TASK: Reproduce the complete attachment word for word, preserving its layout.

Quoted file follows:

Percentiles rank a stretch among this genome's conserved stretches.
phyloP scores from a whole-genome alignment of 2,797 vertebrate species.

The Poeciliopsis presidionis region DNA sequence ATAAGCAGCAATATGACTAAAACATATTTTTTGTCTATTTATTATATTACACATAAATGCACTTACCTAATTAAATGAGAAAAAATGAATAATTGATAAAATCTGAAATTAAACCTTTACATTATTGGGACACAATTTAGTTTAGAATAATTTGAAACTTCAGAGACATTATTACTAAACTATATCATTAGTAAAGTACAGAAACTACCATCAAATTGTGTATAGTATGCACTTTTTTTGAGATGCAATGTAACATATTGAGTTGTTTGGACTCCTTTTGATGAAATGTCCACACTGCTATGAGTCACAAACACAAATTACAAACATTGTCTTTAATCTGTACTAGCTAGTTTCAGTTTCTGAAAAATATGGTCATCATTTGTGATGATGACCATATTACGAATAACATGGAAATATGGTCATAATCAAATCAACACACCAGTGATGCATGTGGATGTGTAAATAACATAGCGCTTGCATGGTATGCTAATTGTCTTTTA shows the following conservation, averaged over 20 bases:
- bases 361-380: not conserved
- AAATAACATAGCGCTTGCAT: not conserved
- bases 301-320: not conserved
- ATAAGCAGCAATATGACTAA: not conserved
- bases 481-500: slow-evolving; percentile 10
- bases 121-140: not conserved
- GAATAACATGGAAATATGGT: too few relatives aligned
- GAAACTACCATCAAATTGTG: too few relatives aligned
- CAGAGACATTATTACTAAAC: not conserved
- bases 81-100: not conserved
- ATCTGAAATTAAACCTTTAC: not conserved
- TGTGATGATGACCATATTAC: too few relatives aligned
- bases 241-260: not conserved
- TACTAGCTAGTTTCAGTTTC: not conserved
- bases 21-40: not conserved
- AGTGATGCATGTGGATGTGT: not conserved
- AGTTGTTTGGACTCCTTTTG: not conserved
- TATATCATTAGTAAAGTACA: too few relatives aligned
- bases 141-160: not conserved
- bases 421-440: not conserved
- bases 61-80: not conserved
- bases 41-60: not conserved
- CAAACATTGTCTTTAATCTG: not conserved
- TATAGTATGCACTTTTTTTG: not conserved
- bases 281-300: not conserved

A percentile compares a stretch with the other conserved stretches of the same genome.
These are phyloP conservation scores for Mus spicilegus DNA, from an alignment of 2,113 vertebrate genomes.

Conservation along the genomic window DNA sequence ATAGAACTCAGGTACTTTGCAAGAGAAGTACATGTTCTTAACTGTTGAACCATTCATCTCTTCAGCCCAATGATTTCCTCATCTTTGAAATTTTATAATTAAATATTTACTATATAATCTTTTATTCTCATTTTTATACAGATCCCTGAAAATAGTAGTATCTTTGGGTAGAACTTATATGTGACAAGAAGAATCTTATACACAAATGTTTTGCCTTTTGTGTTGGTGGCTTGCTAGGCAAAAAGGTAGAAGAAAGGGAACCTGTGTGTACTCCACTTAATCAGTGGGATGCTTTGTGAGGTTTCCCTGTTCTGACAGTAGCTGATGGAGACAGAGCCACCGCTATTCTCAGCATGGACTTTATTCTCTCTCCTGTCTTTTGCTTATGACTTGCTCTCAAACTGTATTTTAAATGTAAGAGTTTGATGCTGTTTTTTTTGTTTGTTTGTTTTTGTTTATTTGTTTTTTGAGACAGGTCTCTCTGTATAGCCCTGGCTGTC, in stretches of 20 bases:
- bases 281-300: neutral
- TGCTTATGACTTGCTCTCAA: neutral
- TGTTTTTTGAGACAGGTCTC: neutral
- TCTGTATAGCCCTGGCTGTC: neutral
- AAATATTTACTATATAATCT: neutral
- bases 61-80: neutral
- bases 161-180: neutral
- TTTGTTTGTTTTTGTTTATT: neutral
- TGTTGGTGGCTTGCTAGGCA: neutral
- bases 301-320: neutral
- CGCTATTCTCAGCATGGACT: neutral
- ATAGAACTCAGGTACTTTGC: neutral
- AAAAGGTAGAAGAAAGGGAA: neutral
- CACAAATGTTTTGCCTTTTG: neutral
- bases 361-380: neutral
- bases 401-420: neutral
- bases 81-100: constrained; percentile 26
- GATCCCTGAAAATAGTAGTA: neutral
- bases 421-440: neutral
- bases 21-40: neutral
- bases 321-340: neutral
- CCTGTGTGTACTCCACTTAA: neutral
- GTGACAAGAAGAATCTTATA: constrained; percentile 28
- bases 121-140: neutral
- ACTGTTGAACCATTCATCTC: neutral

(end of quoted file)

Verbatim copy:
Percentiles rank a stretch among this genome's conserved stretches.
phyloP scores from a whole-genome alignment of 2,797 vertebrate species.

The Poeciliopsis presidionis region DNA sequence ATAAGCAGCAATATGACTAAAACATATTTTTTGTCTATTTATTATATTACACATAAATGCACTTACCTAATTAAATGAGAAAAAATGAATAATTGATAAAATCTGAAATTAAACCTTTACATTATTGGGACACAATTTAGTTTAGAATAATTTGAAACTTCAGAGACATTATTACTAAACTATATCATTAGTAAAGTACAGAAACTACCATCAAATTGTGTATAGTATGCACTTTTTTTGAGATGCAATGTAACATATTGAGTTGTTTGGACTCCTTTTGATGAAATGTCCACACTGCTATGAGTCACAAACACAAATTACAAACATTGTCTTTAATCTGTACTAGCTAGTTTCAGTTTCTGAAAAATATGGTCATCATTTGTGATGATGACCATATTACGAATAACATGGAAATATGGTCATAATCAAATCAACACACCAGTGATGCATGTGGATGTGTAAATAACATAGCGCTTGCATGGTATGCTAATTGTCTTTTA shows the following conservation, averaged over 20 bases:
- bases 361-380: not conserved
- AAATAACATAGCGCTTGCAT: not conserved
- bases 301-320: not conserved
- ATAAGCAGCAATATGACTAA: not conserved
- bases 481-500: slow-evolving; percentile 10
- bases 121-140: not conserved
- GAATAACATGGAAATATGGT: too few relatives aligned
- GAAACTACCATCAAATTGTG: too few relatives aligned
- CAGAGACATTATTACTAAAC: not conserved
- bases 81-100: not conserved
- ATCTGAAATTAAACCTTTAC: not conserved
- TGTGATGATGACCATATTAC: too few relatives aligned
- bases 241-260: not conserved
- TACTAGCTAGTTTCAGTTTC: not conserved
- bases 21-40: not conserved
- AGTGATGCATGTGGATGTGT: not conserved
- AGTTGTTTGGACTCCTTTTG: not conserved
- TATATCATTAGTAAAGTACA: too few relatives aligned
- bases 141-160: not conserved
- bases 421-440: not conserved
- bases 61-80: not conserved
- bases 41-60: not conserved
- CAAACATTGTCTTTAATCTG: not conserved
- TATAGTATGCACTTTTTTTG: not conserved
- bases 281-300: not conserved

A percentile compares a stretch with the other conserved stretches of the same genome.
These are phyloP conservation scores for Mus spicilegus DNA, from an alignment of 2,113 vertebrate genomes.

Conservation along the genomic window DNA sequence ATAGAACTCAGGTACTTTGCAAGAGAAGTACATGTTCTTAACTGTTGAACCATTCATCTCTTCAGCCCAATGATTTCCTCATCTTTGAAATTTTATAATTAAATATTTACTATATAATCTTTTATTCTCATTTTTATACAGATCCCTGAAAATAGTAGTATCTTTGGGTAGAACTTATATGTGACAAGAAGAATCTTATACACAAATGTTTTGCCTTTTGTGTTGGTGGCTTGCTAGGCAAAAAGGTAGAAGAAAGGGAACCTGTGTGTACTCCACTTAATCAGTGGGATGCTTTGTGAGGTTTCCCTGTTCTGACAGTAGCTGATGGAGACAGAGCCACCGCTATTCTCAGCATGGACTTTATTCTCTCTCCTGTCTTTTGCTTATGACTTGCTCTCAAACTGTATTTTAAATGTAAGAGTTTGATGCTGTTTTTTTTGTTTGTTTGTTTTTGTTTATTTGTTTTTTGAGACAGGTCTCTCTGTATAGCCCTGGCTGTC, in stretches of 20 bases:
- bases 281-300: neutral
- TGCTTATGACTTGCTCTCAA: neutral
- TGTTTTTTGAGACAGGTCTC: neutral
- TCTGTATAGCCCTGGCTGTC: neutral
- AAATATTTACTATATAATCT: neutral
- bases 61-80: neutral
- bases 161-180: neutral
- TTTGTTTGTTTTTGTTTATT: neutral
- TGTTGGTGGCTTGCTAGGCA: neutral
- bases 301-320: neutral
- CGCTATTCTCAGCATGGACT: neutral
- ATAGAACTCAGGTACTTTGC: neutral
- AAAAGGTAGAAGAAAGGGAA: neutral
- CACAAATGTTTTGCCTTTTG: neutral
- bases 361-380: neutral
- bases 401-420: neutral
- bases 81-100: constrained; percentile 26
- GATCCCTGAAAATAGTAGTA: neutral
- bases 421-440: neutral
- bases 21-40: neutral
- bases 321-340: neutral
- CCTGTGTGTACTCCACTTAA: neutral
- GTGACAAGAAGAATCTTATA: constrained; percentile 28
- bases 121-140: neutral
- ACTGTTGAACCATTCATCTC: neutral